and familiarize yourself with your vehicle's braking system and tire traction.
You may want to consider taking a driver education course that teaches emergency
Skids can best be avoided by driving for conditions,
slowing down, allowing extra time to get to your destination and anticipating
lane changes, turns and curves. Also recommended: slow down in advance, make smooth,
precise movements of the steering wheel, be sensitive to how your vehicle is steering.
Even careful and experienced drivers experience skids. Don't panic! Learn
to handle skids and remember that, sometimes, the vehicle will skid a second and
even third time after the initial skid.
the rear wheels lose traction, use these steps to regain control after a skid:
1. Take your foot off the brake if the rear wheels skid due to hard or panic
2. Ease off the gas pedal if the rear wheels lose traction due to
hard acceleration (rear-wheel drive).
3. Shift to neutral.
4. Look down the road in the direction
you want the front of the car to go; be sensitive to the feel of the car and how
it is responding to your steering.
5. To regain control of the vehicle, steer
gently in the direction of the skid of the rear of the vehicle. Just before the
skid ends, bring the front wheels straight. Sometimes the vehicle will skid in
the opposite direction, so you may have to repeat the movement until the vehicle
6. Once the vehicle is straight, return to a driving gear and
accelerate gently so that engine speed matches road speed.
skids are caused by hard braking or acceleration and by entering a curve too fast.
When the front wheels lose traction, you lose steering ability. The best way to
regain control if the front wheels skid is:
1. If the front wheels skid from
hard braking, release the brake. If the wheels spin from loss of traction due
to acceleration, ease off on the accelerator (front-wheel drive).
3. If the front wheels have been turned prior to the loss of
traction, don't move the steering wheel. Since the wheels are skidding sideways,
a certain amount of braking force will be extended.
4. Wait for the front
wheels to grip the road again. When traction returns, you'll regain steering control.
5. Return to a driving gear and gently steer in the direction you want to
travel. Gently accelerate until engine speed matches road speed.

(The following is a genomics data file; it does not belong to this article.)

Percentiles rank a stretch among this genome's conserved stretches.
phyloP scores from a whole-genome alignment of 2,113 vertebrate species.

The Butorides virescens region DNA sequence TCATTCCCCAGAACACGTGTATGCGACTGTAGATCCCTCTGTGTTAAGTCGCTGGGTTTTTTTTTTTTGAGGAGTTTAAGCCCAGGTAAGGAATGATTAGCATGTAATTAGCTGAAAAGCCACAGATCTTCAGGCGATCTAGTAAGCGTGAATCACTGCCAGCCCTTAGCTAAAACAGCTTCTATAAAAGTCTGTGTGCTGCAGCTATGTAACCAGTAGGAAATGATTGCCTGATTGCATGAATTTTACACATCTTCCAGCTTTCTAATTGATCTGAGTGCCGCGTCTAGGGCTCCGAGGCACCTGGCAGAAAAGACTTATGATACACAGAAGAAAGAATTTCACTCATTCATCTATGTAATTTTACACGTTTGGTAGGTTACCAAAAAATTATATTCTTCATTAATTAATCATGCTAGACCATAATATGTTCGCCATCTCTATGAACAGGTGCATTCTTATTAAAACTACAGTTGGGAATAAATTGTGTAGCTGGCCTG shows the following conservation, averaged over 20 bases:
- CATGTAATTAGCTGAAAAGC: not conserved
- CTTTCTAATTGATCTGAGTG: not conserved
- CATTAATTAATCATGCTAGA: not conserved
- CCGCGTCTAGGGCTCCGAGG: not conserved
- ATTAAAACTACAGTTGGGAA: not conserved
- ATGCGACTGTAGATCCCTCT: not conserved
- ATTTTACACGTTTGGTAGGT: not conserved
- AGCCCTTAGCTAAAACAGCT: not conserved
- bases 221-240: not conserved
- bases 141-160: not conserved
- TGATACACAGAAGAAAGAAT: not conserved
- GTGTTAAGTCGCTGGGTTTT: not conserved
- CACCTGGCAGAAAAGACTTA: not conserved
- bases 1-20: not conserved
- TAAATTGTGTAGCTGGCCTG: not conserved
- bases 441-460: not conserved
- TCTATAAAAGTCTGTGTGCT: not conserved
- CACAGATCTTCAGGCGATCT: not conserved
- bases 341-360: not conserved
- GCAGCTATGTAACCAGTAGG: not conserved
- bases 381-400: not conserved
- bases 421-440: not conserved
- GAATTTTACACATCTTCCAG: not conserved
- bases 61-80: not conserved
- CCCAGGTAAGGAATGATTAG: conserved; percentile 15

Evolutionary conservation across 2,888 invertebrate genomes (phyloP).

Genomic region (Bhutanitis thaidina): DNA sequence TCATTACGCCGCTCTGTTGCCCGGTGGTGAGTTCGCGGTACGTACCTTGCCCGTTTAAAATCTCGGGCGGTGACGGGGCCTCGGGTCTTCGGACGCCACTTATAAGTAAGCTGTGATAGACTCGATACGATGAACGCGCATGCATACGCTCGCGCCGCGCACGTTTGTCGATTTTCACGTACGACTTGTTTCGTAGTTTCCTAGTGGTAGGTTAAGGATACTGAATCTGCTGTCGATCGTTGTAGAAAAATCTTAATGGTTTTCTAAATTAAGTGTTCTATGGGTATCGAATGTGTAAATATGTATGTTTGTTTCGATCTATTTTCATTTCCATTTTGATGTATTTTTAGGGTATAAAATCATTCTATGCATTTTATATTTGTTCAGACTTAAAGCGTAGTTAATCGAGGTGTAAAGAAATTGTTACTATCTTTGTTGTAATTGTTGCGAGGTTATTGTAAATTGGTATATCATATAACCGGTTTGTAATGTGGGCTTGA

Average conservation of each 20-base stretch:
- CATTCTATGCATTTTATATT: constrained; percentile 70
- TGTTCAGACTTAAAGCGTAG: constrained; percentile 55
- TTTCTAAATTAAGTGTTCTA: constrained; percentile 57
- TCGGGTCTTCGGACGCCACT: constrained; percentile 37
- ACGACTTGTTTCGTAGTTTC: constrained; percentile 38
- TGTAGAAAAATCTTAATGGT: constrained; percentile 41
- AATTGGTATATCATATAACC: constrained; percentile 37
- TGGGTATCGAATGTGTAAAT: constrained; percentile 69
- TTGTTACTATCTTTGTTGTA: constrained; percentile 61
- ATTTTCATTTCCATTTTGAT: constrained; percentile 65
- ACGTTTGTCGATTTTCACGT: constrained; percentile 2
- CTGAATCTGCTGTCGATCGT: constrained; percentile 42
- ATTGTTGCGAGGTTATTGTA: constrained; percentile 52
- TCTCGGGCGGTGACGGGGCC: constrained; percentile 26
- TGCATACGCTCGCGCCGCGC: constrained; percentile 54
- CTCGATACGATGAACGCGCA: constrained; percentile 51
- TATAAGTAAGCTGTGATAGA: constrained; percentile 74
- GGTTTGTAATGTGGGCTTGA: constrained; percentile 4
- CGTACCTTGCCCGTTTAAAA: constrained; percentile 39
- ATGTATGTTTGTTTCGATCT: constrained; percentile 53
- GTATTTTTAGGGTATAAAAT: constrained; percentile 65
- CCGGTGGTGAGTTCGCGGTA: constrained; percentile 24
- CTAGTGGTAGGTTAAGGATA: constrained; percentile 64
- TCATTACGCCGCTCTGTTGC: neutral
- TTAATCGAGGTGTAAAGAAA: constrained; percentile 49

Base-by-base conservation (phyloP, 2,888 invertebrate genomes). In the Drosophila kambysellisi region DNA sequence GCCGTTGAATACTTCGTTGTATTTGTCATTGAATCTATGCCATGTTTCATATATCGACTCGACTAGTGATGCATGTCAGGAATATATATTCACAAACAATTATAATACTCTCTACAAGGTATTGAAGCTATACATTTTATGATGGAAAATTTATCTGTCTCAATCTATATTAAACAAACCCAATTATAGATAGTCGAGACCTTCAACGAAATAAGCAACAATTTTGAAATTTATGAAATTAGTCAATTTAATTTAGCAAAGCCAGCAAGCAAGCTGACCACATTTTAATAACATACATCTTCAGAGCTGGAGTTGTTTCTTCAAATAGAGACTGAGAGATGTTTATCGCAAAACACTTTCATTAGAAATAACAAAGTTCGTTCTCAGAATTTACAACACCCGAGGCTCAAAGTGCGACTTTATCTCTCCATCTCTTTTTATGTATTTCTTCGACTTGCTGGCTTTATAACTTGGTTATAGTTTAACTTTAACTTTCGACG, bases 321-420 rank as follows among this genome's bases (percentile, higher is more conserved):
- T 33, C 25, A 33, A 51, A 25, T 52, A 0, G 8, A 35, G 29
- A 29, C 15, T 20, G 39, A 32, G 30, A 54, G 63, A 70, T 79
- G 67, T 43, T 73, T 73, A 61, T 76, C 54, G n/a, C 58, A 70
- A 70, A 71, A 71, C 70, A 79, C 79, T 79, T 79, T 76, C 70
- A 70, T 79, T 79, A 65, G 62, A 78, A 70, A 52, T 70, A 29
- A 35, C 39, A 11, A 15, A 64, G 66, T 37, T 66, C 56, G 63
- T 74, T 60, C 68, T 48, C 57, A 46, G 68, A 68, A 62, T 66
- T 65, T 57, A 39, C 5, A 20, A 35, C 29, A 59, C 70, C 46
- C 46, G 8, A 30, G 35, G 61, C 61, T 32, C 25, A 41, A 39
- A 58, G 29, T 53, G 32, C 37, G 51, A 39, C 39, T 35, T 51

all four wheels lose traction -- generally at high speeds under adverse conditions.
The most effective way to get your vehicle back under control when all four wheels
survive on the road in winter, proper braking is essential.
1. Remove your foot from the brake or accelerator.
3. Look and steer in the direction you want the front of the
car to go.
4. Wait for the wheels to grip the road again. As soon as the
wheels regain traction, you will travel in the direction you want to go.
5. Return to a driving gear and maintain a safe speed. NOTE: Avoid using overdrive
on slippery surfaces.ing
- Stopping on a
slippery surface requires more space, so increase your following distance.
your attention as far ahead as possible.
best way to stop on a slippery surface is to use threshold or controlled braking
and shift to neutral. If you don't have anti-lock brakes, the best way to use
threshold or controlled braking is to keep the heel of your foot on the floor
and use your toes to apply firm, steady pressure on the brake pedal. Stop just
short of locking the wheels.
your heel leaves the floor, the ball of your foot pushes the pedal. The wheels
lock because you're controlling the brake with your thigh muscles which are incapable
of finer control.
the stress of trying to stop quickly, drivers almost inevitably over-react and
lock the wheels. If this happens, release brake pressure one or two degrees, then
immediately reapply it with slightly less pressure.
Anti-lock brakes are
designed to prevent wheels from locking and allow continued steering control during
panic braking. Sensors located at wheels detect lock-up. The anti-lock system
relieves enough pressure to allow the wheel to turn, maintaining steering control.
not remove your foot from the brake or pump the pedal. If you apply too much brake
pressure and the wheels lock momentarily, you might feel the brake pedal pulse
back against your foot. Pumping the pedal works against the system by providing